Chiefs and trees: Tenures and incentives in the management and use of two multipurpose tree species in agroforestry parklands in Northern Ghana


Amid growing concerns about the perceived population decline of shea (Vitellaria paradoxa) and locust bean (Parkia biglobosa) trees in the agroforestry parklands, this article explores the impacts of differing tree tenure regimes on their management and use. Using a case study of two communities in Northern Region, Ghana, the study shows that the differing institutional arrangements governing the ownership, access, and use of these two species have led to different sets of incentive structures that have contrasting effects on the management of these species. Shea, in general, seemed to fare much better than locust bean under the current customary regulations. The research finds that in the absence of proper incentives, old and dying locust bean trees might not be replaced by young ones, thereby further jeopardizing its population, and along with it a variety of benefits it accrues to these rural communities.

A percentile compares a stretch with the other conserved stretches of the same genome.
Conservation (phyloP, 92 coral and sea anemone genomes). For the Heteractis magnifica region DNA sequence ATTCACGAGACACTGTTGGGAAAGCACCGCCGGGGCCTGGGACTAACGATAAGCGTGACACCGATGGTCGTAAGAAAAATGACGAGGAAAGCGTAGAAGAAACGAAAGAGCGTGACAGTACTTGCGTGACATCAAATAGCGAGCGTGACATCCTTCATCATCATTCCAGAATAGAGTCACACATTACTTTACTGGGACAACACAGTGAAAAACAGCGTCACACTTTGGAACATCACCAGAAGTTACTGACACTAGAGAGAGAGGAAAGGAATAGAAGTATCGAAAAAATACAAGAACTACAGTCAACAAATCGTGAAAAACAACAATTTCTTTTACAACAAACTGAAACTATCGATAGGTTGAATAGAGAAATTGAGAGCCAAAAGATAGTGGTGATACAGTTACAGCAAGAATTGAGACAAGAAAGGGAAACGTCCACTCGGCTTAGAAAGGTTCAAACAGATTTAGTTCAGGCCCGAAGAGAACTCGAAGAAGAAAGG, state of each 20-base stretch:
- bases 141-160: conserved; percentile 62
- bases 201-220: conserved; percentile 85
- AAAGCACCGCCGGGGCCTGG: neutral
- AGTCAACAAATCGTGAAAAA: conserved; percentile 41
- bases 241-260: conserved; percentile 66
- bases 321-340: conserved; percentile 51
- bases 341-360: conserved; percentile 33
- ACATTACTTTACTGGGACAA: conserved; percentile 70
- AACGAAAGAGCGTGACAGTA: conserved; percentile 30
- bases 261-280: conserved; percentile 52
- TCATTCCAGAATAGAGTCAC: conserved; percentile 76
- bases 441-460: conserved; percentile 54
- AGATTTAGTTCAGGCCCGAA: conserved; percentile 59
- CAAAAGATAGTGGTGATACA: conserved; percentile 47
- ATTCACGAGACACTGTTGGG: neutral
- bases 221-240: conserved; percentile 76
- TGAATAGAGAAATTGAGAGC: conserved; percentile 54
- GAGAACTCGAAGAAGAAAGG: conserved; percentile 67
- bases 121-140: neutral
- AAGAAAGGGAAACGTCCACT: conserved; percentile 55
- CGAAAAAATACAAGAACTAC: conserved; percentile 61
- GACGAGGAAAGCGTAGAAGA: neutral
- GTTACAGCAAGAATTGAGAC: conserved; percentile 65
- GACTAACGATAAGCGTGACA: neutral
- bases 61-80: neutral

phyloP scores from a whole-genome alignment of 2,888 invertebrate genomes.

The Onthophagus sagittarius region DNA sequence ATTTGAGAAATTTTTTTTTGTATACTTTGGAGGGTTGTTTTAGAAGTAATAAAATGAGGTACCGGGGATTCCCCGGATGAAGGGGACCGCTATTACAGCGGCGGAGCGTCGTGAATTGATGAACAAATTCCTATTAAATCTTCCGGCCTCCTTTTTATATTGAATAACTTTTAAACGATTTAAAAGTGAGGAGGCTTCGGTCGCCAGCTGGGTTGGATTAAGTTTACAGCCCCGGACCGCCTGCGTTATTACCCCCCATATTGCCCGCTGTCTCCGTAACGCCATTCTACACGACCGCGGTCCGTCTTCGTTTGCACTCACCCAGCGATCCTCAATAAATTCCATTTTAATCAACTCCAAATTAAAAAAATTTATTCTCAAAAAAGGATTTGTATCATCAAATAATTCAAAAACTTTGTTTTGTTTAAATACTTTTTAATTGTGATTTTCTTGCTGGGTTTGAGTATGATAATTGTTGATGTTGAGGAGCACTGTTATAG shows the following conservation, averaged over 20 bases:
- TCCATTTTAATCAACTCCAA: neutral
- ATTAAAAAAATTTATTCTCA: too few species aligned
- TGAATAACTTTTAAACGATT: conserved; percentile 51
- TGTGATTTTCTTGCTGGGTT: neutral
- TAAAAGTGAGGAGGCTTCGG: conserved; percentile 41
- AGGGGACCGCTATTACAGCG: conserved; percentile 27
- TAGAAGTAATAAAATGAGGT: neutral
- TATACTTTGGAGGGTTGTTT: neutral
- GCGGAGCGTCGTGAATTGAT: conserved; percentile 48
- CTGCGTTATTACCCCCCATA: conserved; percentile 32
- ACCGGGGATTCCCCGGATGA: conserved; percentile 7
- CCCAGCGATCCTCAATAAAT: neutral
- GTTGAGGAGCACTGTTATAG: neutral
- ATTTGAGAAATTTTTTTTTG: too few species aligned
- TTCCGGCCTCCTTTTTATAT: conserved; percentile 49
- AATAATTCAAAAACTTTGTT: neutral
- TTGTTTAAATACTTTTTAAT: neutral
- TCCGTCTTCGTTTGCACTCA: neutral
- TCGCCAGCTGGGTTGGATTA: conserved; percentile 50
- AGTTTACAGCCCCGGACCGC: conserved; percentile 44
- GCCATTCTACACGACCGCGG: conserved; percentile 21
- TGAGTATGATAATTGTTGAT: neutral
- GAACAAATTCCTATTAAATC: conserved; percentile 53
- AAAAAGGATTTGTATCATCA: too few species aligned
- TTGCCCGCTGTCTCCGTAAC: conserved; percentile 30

Society & Natural Resources 24(10): 1063-1077